Two new methods are proposed for linear regression analysis for data with measurement errors. Both methods are designed to accommodate intrinsic scatter in addition to measurement errors. The first method is a direct extension of the ordinary least squares (OLS) estimator to allow for measurement errors. It is quite general in that (1) it allows for measurement errors on both variables (2) it permits the measurement errors for the two variables to be dependent, (3) it permits the magnitudes of the measurement errors to depend on the measurements, and (4) other "symmetric" lines such as the bisector and the orthogonal regression can be constructed. We refer to this method as BCES estimators (for bivariate correlated errors and intrinsic scatter). The second method is a weighted least squares (WLS) estimator, which applies only for the case in which the "independent" variable is measured without error and the magnitudes of the measurement errors on the "dependent" variable are independent of the measurements. Several applications are made to extragalactic astronomy: the BCES method, when applied to data describing the color-luminosity relations for field galaxies, yields significantly different slopes than OLS and other estimators used in the literature. Simulations with artificial data sets are used to evaluate the small sample performance of the estimators. Not surprisingly, the least-biased results are obtained when color is treated as the dependent variable. The Tully-Fisher relation is another example for which the BCES method should be used because errors in luminosity and velocity are correlated because of inclination corrections. We also find, via simulations, that the WLS method is by far the best method for the Tolman surface-brightness test, producing the smallest variance in slope by an order of magnitude. Moreover, with WLS it is not necessary to "reduce" galaxies to a fiducial surface-brightness, since this model incorporates intrinsic scatter.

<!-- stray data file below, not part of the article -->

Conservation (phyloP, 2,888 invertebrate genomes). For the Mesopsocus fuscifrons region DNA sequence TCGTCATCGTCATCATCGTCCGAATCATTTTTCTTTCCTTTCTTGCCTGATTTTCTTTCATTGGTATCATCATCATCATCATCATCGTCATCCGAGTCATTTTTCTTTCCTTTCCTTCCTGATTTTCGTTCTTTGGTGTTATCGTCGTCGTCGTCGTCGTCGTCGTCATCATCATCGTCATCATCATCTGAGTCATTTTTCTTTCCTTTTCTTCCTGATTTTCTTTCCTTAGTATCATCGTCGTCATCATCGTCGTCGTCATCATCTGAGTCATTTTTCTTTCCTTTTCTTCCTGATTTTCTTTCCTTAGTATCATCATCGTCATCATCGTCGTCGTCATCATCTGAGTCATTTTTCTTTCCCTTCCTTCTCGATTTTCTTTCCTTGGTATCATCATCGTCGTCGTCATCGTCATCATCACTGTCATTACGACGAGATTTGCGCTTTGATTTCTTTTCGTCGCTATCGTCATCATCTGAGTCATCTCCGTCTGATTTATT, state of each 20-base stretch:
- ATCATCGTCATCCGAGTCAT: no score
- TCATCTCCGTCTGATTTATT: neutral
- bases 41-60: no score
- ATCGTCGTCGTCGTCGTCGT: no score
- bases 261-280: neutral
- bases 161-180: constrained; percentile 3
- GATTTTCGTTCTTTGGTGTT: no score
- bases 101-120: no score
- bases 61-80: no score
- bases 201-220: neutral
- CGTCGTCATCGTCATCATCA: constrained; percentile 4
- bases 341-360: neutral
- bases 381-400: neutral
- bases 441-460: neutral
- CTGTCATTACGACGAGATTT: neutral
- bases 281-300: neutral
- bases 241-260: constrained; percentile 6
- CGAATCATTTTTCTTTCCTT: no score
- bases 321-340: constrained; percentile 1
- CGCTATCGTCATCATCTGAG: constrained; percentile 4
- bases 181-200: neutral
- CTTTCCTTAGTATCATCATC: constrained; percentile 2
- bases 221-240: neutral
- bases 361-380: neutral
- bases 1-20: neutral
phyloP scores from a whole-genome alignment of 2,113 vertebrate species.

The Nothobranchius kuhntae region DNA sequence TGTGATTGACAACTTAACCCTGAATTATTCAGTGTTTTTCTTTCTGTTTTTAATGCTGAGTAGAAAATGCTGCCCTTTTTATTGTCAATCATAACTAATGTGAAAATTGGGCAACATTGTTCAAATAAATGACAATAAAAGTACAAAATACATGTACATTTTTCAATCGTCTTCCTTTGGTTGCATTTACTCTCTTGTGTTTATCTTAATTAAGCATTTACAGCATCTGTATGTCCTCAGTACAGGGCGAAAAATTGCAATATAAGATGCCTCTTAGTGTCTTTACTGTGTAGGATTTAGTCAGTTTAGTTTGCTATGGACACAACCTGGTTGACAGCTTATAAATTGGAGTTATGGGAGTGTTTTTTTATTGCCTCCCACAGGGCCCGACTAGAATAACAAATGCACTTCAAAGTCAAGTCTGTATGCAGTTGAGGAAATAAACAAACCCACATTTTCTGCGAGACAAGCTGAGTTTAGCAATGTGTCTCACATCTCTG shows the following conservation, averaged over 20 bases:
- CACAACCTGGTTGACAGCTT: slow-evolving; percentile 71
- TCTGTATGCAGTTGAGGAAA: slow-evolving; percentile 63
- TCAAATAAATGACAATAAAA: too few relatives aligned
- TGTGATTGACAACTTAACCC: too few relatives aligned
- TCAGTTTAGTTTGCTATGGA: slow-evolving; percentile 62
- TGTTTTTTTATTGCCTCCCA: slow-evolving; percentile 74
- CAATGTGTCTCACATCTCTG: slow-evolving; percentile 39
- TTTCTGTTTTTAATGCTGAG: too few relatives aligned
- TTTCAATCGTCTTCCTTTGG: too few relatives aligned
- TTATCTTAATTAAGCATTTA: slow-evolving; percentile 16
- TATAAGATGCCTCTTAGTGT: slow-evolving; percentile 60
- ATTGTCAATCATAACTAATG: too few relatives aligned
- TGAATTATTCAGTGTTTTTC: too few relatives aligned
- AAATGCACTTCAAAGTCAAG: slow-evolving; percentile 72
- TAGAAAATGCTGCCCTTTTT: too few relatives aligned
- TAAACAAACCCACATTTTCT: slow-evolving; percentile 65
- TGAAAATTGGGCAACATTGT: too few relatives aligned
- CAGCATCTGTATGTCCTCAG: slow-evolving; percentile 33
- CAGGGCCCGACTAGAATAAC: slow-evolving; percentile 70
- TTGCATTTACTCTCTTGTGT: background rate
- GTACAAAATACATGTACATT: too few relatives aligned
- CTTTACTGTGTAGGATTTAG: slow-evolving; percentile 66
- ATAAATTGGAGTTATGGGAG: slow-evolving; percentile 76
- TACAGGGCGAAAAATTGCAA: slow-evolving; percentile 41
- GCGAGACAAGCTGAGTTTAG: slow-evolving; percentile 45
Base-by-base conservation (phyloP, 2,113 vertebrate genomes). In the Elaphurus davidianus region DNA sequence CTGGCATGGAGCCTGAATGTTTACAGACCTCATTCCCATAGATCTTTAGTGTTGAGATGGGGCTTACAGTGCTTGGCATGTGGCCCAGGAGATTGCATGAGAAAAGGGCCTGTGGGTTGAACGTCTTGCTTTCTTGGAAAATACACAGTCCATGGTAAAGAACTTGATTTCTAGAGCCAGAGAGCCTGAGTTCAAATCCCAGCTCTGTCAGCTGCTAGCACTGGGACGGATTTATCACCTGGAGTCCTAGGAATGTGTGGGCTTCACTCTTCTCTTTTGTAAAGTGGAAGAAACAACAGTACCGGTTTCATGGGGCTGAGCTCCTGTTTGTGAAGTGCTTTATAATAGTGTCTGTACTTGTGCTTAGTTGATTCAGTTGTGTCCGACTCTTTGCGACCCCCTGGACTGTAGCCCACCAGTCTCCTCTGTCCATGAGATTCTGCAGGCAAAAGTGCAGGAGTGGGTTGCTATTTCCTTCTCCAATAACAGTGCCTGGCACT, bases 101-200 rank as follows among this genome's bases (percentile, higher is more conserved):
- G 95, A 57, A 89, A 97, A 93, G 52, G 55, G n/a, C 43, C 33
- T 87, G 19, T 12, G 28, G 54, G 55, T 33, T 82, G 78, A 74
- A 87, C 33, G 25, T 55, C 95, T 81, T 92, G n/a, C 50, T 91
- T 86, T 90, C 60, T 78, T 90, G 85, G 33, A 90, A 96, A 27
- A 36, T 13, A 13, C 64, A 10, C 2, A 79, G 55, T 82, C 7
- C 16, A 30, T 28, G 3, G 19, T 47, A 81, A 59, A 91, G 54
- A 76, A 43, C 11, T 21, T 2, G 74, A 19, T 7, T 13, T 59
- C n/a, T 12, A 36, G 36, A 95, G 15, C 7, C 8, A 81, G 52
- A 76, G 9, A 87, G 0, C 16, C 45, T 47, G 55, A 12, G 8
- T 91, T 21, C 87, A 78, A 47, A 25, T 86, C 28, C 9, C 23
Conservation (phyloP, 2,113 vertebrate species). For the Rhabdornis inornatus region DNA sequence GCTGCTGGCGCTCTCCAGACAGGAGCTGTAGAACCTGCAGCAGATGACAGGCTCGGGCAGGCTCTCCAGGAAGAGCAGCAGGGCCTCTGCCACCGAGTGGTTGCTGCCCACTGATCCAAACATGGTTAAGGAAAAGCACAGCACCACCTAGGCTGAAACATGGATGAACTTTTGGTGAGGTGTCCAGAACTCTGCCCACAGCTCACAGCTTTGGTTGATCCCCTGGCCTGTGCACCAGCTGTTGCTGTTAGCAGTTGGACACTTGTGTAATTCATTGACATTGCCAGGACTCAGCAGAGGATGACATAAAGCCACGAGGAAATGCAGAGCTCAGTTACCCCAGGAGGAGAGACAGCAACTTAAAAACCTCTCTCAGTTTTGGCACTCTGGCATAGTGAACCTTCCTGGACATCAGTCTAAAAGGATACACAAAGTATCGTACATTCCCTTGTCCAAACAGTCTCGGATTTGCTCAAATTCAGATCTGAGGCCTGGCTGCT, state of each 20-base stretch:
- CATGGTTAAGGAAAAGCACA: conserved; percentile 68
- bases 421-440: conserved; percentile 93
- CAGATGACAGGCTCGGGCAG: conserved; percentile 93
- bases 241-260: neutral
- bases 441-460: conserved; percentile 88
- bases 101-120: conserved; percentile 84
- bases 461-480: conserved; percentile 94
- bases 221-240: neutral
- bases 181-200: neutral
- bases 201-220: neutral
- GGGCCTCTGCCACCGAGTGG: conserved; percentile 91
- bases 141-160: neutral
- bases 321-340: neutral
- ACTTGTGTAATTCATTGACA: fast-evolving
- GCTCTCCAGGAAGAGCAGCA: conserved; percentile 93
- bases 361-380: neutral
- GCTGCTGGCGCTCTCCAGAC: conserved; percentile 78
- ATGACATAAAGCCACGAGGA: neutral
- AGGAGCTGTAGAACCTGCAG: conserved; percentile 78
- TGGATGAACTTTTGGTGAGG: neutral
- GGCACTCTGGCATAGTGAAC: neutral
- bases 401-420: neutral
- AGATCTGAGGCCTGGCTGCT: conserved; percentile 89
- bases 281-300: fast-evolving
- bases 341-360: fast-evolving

All Science Journal Classification (ASJC) codes
- Astronomy and Astrophysics
- Space and Planetary Science